Phoenix overwhelmingly decides to shine light on dark money

Eight months after Tempe voters chose to shine a light on dark money in political spending, Phoenix voters approved a similar measure, setting up a potential legal showdown with the state.

About 87 percent of Phoenix voters said yes to Proposition 419, which is a copycat of a similar move made by Tempe voters. The measure requires anyone who spends money to influence the outcome of a Phoenix municipal election to disclose the source of its money, a move aimed at revealing the sources of anonymous “dark money” in campaigns.

However, the state Legislature pre-empted Tempe’s move by passing a law prohibiting any local, county or state government from forcing non-profit organizations, which are often used as vehicles for spending dark money, to disclose the identities of their donors.

If Tempe chooses to enforce their measure it will likely face an investigation by the Arizona Attorney General’s Office. And Phoenix could see a similar fate.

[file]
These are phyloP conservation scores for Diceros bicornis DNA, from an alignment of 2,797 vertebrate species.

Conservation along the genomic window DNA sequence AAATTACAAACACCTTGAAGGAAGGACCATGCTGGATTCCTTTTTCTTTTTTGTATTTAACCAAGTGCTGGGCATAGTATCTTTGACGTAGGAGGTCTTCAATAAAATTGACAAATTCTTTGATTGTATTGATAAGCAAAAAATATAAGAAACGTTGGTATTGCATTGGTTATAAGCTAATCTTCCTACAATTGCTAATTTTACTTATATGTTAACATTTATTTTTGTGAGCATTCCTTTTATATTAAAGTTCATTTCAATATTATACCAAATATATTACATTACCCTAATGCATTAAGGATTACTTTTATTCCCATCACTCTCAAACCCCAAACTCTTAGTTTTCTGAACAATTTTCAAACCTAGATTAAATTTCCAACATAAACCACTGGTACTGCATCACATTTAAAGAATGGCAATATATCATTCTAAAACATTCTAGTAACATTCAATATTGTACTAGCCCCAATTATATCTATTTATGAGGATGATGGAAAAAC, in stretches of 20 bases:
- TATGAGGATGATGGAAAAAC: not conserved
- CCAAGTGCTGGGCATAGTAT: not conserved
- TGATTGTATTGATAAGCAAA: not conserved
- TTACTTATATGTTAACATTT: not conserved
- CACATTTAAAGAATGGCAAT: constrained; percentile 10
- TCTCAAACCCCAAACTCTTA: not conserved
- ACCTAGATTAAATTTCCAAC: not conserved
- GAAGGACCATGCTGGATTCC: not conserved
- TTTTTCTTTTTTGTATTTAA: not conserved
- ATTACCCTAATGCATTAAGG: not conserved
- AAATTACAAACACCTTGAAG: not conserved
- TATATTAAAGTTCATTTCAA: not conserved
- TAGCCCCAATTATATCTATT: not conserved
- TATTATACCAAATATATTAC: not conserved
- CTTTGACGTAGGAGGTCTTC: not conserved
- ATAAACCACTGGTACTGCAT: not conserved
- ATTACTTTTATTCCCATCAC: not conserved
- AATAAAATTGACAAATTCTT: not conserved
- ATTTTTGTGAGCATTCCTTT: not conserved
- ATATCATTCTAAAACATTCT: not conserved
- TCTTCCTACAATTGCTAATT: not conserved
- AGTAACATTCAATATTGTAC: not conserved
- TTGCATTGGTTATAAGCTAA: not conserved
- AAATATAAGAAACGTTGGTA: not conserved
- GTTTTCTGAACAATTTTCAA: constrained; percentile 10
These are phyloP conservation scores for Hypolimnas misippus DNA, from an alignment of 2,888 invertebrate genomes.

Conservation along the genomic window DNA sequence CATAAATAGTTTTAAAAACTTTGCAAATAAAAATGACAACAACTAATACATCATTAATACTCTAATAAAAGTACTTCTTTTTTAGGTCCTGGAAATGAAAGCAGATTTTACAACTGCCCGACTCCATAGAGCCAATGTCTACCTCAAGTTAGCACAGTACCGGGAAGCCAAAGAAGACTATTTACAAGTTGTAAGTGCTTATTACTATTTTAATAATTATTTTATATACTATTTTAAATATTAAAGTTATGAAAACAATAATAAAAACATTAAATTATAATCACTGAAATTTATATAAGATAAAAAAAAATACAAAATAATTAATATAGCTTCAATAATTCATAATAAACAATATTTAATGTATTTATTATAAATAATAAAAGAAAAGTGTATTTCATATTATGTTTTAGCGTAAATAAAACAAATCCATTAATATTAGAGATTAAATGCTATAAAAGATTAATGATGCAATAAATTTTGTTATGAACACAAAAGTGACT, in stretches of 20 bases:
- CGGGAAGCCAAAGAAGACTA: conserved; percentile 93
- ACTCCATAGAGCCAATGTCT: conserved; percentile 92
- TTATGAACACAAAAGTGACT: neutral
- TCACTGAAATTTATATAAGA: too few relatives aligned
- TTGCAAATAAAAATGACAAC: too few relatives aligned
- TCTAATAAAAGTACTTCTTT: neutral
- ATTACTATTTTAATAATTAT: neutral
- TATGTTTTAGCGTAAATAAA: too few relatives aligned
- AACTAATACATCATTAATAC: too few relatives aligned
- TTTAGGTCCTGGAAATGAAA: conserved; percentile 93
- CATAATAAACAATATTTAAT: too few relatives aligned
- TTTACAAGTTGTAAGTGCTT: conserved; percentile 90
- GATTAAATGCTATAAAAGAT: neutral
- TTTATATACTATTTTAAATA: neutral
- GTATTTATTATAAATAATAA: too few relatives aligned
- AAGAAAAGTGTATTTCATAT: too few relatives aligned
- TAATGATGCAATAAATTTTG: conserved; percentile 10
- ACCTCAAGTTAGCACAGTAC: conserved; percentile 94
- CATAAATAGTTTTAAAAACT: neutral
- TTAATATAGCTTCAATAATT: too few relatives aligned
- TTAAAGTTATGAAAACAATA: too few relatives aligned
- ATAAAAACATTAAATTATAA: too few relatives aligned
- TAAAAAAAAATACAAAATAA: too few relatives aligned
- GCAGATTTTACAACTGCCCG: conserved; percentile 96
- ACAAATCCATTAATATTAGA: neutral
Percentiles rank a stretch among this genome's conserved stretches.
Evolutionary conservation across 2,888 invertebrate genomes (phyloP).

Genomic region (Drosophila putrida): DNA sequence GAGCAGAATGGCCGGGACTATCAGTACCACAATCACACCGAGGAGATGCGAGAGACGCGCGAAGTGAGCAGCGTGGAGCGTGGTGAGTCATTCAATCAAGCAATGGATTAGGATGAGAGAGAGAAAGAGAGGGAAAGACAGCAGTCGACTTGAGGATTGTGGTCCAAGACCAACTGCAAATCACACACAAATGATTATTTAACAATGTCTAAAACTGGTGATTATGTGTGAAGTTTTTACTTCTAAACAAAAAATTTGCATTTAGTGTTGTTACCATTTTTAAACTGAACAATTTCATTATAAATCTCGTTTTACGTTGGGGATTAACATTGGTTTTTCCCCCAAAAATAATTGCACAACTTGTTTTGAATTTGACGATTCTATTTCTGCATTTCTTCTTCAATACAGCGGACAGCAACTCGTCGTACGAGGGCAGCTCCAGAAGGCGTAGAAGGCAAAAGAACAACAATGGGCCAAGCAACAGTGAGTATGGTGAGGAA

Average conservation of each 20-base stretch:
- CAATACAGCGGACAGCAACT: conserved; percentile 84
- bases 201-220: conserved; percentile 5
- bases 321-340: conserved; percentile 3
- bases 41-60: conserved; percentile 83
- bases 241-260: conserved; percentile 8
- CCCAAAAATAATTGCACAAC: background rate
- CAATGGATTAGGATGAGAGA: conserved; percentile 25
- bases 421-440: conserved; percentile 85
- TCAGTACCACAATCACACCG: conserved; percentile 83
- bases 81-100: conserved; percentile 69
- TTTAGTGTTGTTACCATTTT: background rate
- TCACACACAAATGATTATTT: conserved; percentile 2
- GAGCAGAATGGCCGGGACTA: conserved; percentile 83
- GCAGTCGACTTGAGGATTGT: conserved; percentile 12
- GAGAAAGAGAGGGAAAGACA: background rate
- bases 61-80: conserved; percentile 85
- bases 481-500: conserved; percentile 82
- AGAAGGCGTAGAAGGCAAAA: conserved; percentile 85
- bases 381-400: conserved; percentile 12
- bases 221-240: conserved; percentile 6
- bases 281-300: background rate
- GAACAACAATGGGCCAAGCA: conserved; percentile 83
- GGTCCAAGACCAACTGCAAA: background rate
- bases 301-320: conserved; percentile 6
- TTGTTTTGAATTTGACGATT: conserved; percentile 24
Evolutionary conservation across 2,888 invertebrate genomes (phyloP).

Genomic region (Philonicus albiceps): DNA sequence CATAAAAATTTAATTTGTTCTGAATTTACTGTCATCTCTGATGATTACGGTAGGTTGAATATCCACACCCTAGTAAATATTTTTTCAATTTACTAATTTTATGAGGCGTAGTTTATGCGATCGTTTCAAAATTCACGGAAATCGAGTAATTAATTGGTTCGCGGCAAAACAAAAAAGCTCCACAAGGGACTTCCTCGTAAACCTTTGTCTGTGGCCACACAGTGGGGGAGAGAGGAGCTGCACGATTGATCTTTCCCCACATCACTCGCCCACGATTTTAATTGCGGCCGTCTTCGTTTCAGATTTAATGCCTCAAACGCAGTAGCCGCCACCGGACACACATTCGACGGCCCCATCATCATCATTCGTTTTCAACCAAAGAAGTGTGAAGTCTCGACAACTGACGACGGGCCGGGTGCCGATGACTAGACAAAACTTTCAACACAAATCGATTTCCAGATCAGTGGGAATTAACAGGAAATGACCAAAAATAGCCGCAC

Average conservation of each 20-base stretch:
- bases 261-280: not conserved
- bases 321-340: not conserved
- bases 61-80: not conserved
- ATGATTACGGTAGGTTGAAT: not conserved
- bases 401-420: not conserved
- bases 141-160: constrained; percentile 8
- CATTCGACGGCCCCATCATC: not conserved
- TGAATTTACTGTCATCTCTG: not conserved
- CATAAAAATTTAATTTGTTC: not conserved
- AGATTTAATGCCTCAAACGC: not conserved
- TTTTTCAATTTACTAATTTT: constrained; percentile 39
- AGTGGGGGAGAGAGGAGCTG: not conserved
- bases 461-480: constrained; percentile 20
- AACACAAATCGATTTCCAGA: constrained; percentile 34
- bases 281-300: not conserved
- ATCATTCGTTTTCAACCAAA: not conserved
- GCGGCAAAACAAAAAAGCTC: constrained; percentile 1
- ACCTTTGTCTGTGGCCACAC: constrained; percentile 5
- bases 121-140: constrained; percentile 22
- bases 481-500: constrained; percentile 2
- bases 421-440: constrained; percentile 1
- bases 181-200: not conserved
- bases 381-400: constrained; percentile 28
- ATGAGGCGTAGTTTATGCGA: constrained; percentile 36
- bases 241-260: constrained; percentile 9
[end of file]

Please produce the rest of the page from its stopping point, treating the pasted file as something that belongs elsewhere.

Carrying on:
The measure’s passage will likely set up a battle in the coming months between Phoenix and the state, which may also include Tempe.

Disclosure ordinances like the one just passed by Phoenix voters have become a hot-button issue with some conservatives saying they violate the First Amendment, while liberals believe they are a way to reign in anonymous spending.

“Tonight, voters in Arizona’s largest community stood up for transparency and accountability in their local elections,” Joel Edman, executive director for Arizona Advocacy said to the Arizona Mirror on Tuesday night. “Elected officials would be wise to heed this call and support further efforts to shine a light on dark money.”

The conservative Goldwater Institute, which is engaged in lawsuits against similar measures in Colorado and New Mexico, could also bring a legal challenge over Proposition 419.

Jerod MacDonald-Evoy
Reporter Jerod MacDonald-Evoy joins the Arizona Mirror from the Arizona Republic, where he spent 4 years covering everything from dark money in politics to Catholic priest sexual abuse scandals. Jerod has also won awards for his documentary films which have covered issues such as religious tolerance and surveillance technology used by police. He brings strong watchdog sensibilities and creative storytelling skills to the Arizona Mirror.


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